Thomas Eriksson and Megan Rapinoe both kneel to send message on NFL protests

Jess Carter and Magdalena Eriksson, CNN • Updated 7th October 2018 ( CNN ) — The NFL protests started by former San Francisco 49ers quarterback Colin Kaepernick last year have inspired many, including football…

Thomas Eriksson and Megan Rapinoe both kneel to send message on NFL protests

Jess Carter and Magdalena Eriksson, CNN • Updated 7th October 2018

( CNN ) — The NFL protests started by former San Francisco 49ers quarterback Colin Kaepernick last year have inspired many, including football stars and athletes from other professional sports.

They have taken a stand by opting not to stand for the national anthem, as Kaepernick himself did for the first time in the season opener against the Green Bay Packers in September 2016.

Now a number of other athletes — including US soccer star Megan Rapinoe, NBA point guard and Olympic medalist Stephen Curry and New England Patriots quarterback Tom Brady, who recently made waves after he refused to stand for the anthem — have been photographed kneeling, however they haven’t decided to start a similar protest.

But as the protests continue to garner worldwide attention and cause a stir, two high-profile sports stars took a knee together during a rare joint appearance on CNN’s ‘Situation Room with Wolf Blitzer.’

Sporting a navy blue New York Jets cap with black and white stripes, Eriksson watched on as her friend and next-door neighbor, Carter, told Blitzer about the controversy surrounding the protests.

Their appearance was a rare occurrence; the NFL and media outlets have been criticized for not covering similar activities by other professional athletes — and Blitzer felt the need to point out the gravity of the situation.

‘It matters’

“She was kneeling to send a message and that’s something we should be paying attention to,” Eriksson said. “It means the rest of the world has the opportunity to come and look at US, have an open mind and see what it is that we are doing…what really matters.”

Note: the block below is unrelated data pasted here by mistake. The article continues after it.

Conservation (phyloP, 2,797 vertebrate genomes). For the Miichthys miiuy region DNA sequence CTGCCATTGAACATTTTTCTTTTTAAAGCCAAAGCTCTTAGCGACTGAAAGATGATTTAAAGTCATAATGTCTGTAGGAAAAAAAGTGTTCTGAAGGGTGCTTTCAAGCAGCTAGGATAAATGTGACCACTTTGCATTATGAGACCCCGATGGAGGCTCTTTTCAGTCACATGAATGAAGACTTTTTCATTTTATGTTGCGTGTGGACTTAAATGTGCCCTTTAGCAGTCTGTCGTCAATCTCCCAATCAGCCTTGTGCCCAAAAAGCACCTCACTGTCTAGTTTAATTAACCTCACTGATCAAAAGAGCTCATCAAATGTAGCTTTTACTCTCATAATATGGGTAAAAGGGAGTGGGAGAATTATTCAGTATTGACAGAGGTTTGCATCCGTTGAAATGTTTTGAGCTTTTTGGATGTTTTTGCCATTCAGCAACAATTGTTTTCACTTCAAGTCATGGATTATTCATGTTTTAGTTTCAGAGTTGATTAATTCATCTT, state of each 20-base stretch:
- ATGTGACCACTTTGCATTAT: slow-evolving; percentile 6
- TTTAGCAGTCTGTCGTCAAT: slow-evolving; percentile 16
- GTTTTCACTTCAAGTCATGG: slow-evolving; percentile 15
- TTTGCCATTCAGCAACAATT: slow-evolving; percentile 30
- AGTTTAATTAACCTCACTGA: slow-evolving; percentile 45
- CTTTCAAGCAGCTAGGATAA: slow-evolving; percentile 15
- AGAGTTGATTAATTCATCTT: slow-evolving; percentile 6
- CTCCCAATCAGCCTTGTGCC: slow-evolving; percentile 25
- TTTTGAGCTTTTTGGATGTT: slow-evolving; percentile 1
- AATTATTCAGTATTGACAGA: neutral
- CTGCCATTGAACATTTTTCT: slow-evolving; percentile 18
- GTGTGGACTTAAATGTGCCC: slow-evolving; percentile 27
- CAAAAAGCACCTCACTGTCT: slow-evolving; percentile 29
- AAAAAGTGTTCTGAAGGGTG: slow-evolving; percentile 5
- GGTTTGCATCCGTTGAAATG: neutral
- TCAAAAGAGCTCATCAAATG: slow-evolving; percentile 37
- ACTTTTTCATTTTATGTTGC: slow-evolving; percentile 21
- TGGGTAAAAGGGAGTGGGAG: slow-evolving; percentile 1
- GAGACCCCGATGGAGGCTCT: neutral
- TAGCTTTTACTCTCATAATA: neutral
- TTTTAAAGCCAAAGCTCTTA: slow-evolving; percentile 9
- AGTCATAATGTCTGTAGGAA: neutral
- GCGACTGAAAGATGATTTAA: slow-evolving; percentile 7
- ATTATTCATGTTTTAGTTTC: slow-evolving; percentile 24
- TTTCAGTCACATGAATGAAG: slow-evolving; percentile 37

Carter told Blitzer that she and Eriksson have been friends since middle school, when they participated in a secret social media group.

The former NFL wide receiver and her Canadian colleague are currently stars of TLC’s ‘Naked and Afraid’, an survival series that airs in the UK and US and is now scheduled to air in October in Brazil, where it is likely to be a ratings success, Eriksson said.

‘You know, they’re going to send their kids in here’

Carter and Eriksson knew the controversy around the protests was in the news when they arrived in Miami for vacation over the summer, but neither of them wanted to engage in political debates.

“We weren’t going to say what we thought about things, that’s not what this was about…that is what normal people do, to be around each other, and have some drinking and laughs and have a laugh with someone that knows you,” Carter said.

“We didn’t need to know what the rest of the world thinks about our feelings on everything, we just wanted to spend time with each other and do a really normal vacation thing,” she said.

Eriksson, 25, has a new profile on ESPN, which she’s excited about, Carter said.

“I love everything she’s doing. She’s a kick ass soccer player, it’s awesome that she has all these opportunities,” she said.

“We actually said a bit in London, we think it’s important for the rest of the world to see American athletes as people and as their characters and that’s important,” she said.

Eriksson, the daughter of former Swedish prime minister Olof Palme, and Carter, a former NBA star, moved to the United States in 2010. In the show’s ‘If You Ever Make It to The White House’, Carter explained how his wife and Eriksson decided to move to the US.

“She talked to my wife about this and she went, ‘Well, this is a really great country,'” Carter said. “She talked about her friendship with Melo and Miami, and she talked about how it was a really nice place to raise children,” he said.

“She has kids…she’s going to bring them to school and they’re going to see people that have no skin in the game, people who have no reservations about who they are and what their political views are,” he said.

“They’re going to see beautiful people and beautiful children and a really great place and…you know, they’re going to send their kids in here.”

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